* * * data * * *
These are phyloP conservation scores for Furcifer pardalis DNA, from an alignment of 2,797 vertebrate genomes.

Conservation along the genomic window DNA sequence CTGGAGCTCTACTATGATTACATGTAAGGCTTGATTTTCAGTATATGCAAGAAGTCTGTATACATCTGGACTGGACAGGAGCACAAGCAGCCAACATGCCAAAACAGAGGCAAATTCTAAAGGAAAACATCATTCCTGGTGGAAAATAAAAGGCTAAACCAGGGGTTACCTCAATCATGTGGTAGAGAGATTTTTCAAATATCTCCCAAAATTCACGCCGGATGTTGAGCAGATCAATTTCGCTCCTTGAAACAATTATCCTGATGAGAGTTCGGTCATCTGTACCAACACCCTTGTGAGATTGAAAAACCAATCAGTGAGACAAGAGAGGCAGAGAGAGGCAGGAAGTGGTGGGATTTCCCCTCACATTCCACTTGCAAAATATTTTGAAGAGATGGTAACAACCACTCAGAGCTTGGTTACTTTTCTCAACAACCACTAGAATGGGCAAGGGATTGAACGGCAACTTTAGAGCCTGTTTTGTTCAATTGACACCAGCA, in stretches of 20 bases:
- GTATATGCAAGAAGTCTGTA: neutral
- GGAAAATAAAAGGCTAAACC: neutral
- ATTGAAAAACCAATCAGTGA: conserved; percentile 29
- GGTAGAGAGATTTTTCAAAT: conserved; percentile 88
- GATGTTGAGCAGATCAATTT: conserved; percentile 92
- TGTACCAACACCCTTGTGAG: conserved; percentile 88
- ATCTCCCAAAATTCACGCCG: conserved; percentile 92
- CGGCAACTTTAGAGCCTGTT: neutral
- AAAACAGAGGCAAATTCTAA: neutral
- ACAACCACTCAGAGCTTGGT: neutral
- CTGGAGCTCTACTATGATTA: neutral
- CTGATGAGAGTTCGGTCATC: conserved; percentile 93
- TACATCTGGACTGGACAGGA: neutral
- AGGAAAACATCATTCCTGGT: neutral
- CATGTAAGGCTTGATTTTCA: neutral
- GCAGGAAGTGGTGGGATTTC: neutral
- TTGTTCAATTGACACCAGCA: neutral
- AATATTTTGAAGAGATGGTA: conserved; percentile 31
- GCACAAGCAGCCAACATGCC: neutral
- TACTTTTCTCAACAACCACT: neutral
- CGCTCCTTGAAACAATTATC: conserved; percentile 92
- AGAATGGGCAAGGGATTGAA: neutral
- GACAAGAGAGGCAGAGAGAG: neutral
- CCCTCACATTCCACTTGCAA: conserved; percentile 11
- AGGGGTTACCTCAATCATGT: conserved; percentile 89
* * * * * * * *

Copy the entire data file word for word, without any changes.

These are phyloP conservation scores for Furcifer pardalis DNA, from an alignment of 2,797 vertebrate genomes.

Conservation along the genomic window DNA sequence CTGGAGCTCTACTATGATTACATGTAAGGCTTGATTTTCAGTATATGCAAGAAGTCTGTATACATCTGGACTGGACAGGAGCACAAGCAGCCAACATGCCAAAACAGAGGCAAATTCTAAAGGAAAACATCATTCCTGGTGGAAAATAAAAGGCTAAACCAGGGGTTACCTCAATCATGTGGTAGAGAGATTTTTCAAATATCTCCCAAAATTCACGCCGGATGTTGAGCAGATCAATTTCGCTCCTTGAAACAATTATCCTGATGAGAGTTCGGTCATCTGTACCAACACCCTTGTGAGATTGAAAAACCAATCAGTGAGACAAGAGAGGCAGAGAGAGGCAGGAAGTGGTGGGATTTCCCCTCACATTCCACTTGCAAAATATTTTGAAGAGATGGTAACAACCACTCAGAGCTTGGTTACTTTTCTCAACAACCACTAGAATGGGCAAGGGATTGAACGGCAACTTTAGAGCCTGTTTTGTTCAATTGACACCAGCA, in stretches of 20 bases:
- GTATATGCAAGAAGTCTGTA: neutral
- GGAAAATAAAAGGCTAAACC: neutral
- ATTGAAAAACCAATCAGTGA: conserved; percentile 29
- GGTAGAGAGATTTTTCAAAT: conserved; percentile 88
- GATGTTGAGCAGATCAATTT: conserved; percentile 92
- TGTACCAACACCCTTGTGAG: conserved; percentile 88
- ATCTCCCAAAATTCACGCCG: conserved; percentile 92
- CGGCAACTTTAGAGCCTGTT: neutral
- AAAACAGAGGCAAATTCTAA: neutral
- ACAACCACTCAGAGCTTGGT: neutral
- CTGGAGCTCTACTATGATTA: neutral
- CTGATGAGAGTTCGGTCATC: conserved; percentile 93
- TACATCTGGACTGGACAGGA: neutral
- AGGAAAACATCATTCCTGGT: neutral
- CATGTAAGGCTTGATTTTCA: neutral
- GCAGGAAGTGGTGGGATTTC: neutral
- TTGTTCAATTGACACCAGCA: neutral
- AATATTTTGAAGAGATGGTA: conserved; percentile 31
- GCACAAGCAGCCAACATGCC: neutral
- TACTTTTCTCAACAACCACT: neutral
- CGCTCCTTGAAACAATTATC: conserved; percentile 92
- AGAATGGGCAAGGGATTGAA: neutral
- GACAAGAGAGGCAGAGAGAG: neutral
- CCCTCACATTCCACTTGCAA: conserved; percentile 11
- AGGGGTTACCTCAATCATGT: conserved; percentile 89